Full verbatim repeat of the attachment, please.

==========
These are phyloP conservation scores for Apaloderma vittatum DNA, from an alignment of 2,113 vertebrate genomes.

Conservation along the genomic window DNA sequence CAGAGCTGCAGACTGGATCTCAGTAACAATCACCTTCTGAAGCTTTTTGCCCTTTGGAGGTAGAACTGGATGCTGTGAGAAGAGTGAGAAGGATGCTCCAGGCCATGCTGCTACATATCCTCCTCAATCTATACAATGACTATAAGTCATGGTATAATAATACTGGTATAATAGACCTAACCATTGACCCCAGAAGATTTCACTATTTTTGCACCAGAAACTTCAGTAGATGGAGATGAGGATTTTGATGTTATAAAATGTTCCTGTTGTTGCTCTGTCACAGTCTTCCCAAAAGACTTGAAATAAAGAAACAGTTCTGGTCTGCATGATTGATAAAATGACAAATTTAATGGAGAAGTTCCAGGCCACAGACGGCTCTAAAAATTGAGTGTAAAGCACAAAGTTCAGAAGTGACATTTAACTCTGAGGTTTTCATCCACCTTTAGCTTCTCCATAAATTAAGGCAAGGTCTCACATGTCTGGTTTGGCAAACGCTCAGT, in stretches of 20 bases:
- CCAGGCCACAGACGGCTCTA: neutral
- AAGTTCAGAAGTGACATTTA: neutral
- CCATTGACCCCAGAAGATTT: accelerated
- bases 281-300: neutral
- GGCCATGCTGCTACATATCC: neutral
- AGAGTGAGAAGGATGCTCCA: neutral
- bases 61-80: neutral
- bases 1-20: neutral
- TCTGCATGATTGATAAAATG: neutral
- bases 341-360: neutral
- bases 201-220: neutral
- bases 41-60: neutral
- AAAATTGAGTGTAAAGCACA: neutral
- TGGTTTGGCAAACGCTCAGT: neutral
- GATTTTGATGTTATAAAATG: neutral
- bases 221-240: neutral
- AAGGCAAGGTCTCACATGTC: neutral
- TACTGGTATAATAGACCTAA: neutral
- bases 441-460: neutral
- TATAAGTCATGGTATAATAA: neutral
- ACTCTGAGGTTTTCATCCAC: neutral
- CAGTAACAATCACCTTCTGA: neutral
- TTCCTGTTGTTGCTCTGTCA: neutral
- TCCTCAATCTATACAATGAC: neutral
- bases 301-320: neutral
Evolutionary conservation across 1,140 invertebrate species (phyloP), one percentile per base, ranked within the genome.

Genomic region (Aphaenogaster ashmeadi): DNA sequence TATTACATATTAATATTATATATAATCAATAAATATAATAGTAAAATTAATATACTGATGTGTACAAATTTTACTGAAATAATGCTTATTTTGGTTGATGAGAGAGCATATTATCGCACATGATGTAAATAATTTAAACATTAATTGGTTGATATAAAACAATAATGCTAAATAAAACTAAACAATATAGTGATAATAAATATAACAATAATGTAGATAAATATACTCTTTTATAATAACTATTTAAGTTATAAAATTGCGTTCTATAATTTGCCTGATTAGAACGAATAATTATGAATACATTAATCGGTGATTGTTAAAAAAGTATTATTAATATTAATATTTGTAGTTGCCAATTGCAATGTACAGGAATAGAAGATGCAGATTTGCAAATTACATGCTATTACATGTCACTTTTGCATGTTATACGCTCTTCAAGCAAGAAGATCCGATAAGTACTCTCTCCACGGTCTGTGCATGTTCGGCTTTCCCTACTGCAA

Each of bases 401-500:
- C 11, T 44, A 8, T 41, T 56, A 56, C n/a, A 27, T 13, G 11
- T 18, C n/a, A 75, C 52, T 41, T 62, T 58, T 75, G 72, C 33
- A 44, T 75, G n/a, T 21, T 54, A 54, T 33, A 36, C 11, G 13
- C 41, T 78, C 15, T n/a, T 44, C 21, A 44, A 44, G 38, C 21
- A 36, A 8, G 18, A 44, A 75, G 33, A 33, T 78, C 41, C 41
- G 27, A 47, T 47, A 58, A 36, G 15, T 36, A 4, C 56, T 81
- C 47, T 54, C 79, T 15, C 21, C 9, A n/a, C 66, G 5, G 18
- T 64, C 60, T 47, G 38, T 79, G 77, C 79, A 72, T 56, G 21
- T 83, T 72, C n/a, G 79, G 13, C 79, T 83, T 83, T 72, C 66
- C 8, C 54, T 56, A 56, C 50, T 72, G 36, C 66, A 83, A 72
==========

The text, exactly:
These are phyloP conservation scores for Apaloderma vittatum DNA, from an alignment of 2,113 vertebrate genomes.

Conservation along the genomic window DNA sequence CAGAGCTGCAGACTGGATCTCAGTAACAATCACCTTCTGAAGCTTTTTGCCCTTTGGAGGTAGAACTGGATGCTGTGAGAAGAGTGAGAAGGATGCTCCAGGCCATGCTGCTACATATCCTCCTCAATCTATACAATGACTATAAGTCATGGTATAATAATACTGGTATAATAGACCTAACCATTGACCCCAGAAGATTTCACTATTTTTGCACCAGAAACTTCAGTAGATGGAGATGAGGATTTTGATGTTATAAAATGTTCCTGTTGTTGCTCTGTCACAGTCTTCCCAAAAGACTTGAAATAAAGAAACAGTTCTGGTCTGCATGATTGATAAAATGACAAATTTAATGGAGAAGTTCCAGGCCACAGACGGCTCTAAAAATTGAGTGTAAAGCACAAAGTTCAGAAGTGACATTTAACTCTGAGGTTTTCATCCACCTTTAGCTTCTCCATAAATTAAGGCAAGGTCTCACATGTCTGGTTTGGCAAACGCTCAGT, in stretches of 20 bases:
- CCAGGCCACAGACGGCTCTA: neutral
- AAGTTCAGAAGTGACATTTA: neutral
- CCATTGACCCCAGAAGATTT: accelerated
- bases 281-300: neutral
- GGCCATGCTGCTACATATCC: neutral
- AGAGTGAGAAGGATGCTCCA: neutral
- bases 61-80: neutral
- bases 1-20: neutral
- TCTGCATGATTGATAAAATG: neutral
- bases 341-360: neutral
- bases 201-220: neutral
- bases 41-60: neutral
- AAAATTGAGTGTAAAGCACA: neutral
- TGGTTTGGCAAACGCTCAGT: neutral
- GATTTTGATGTTATAAAATG: neutral
- bases 221-240: neutral
- AAGGCAAGGTCTCACATGTC: neutral
- TACTGGTATAATAGACCTAA: neutral
- bases 441-460: neutral
- TATAAGTCATGGTATAATAA: neutral
- ACTCTGAGGTTTTCATCCAC: neutral
- CAGTAACAATCACCTTCTGA: neutral
- TTCCTGTTGTTGCTCTGTCA: neutral
- TCCTCAATCTATACAATGAC: neutral
- bases 301-320: neutral
Evolutionary conservation across 1,140 invertebrate species (phyloP), one percentile per base, ranked within the genome.

Genomic region (Aphaenogaster ashmeadi): DNA sequence TATTACATATTAATATTATATATAATCAATAAATATAATAGTAAAATTAATATACTGATGTGTACAAATTTTACTGAAATAATGCTTATTTTGGTTGATGAGAGAGCATATTATCGCACATGATGTAAATAATTTAAACATTAATTGGTTGATATAAAACAATAATGCTAAATAAAACTAAACAATATAGTGATAATAAATATAACAATAATGTAGATAAATATACTCTTTTATAATAACTATTTAAGTTATAAAATTGCGTTCTATAATTTGCCTGATTAGAACGAATAATTATGAATACATTAATCGGTGATTGTTAAAAAAGTATTATTAATATTAATATTTGTAGTTGCCAATTGCAATGTACAGGAATAGAAGATGCAGATTTGCAAATTACATGCTATTACATGTCACTTTTGCATGTTATACGCTCTTCAAGCAAGAAGATCCGATAAGTACTCTCTCCACGGTCTGTGCATGTTCGGCTTTCCCTACTGCAA

Each of bases 401-500:
- C 11, T 44, A 8, T 41, T 56, A 56, C n/a, A 27, T 13, G 11
- T 18, C n/a, A 75, C 52, T 41, T 62, T 58, T 75, G 72, C 33
- A 44, T 75, G n/a, T 21, T 54, A 54, T 33, A 36, C 11, G 13
- C 41, T 78, C 15, T n/a, T 44, C 21, A 44, A 44, G 38, C 21
- A 36, A 8, G 18, A 44, A 75, G 33, A 33, T 78, C 41, C 41
- G 27, A 47, T 47, A 58, A 36, G 15, T 36, A 4, C 56, T 81
- C 47, T 54, C 79, T 15, C 21, C 9, A n/a, C 66, G 5, G 18
- T 64, C 60, T 47, G 38, T 79, G 77, C 79, A 72, T 56, G 21
- T 83, T 72, C n/a, G 79, G 13, C 79, T 83, T 83, T 72, C 66
- C 8, C 54, T 56, A 56, C 50, T 72, G 36, C 66, A 83, A 72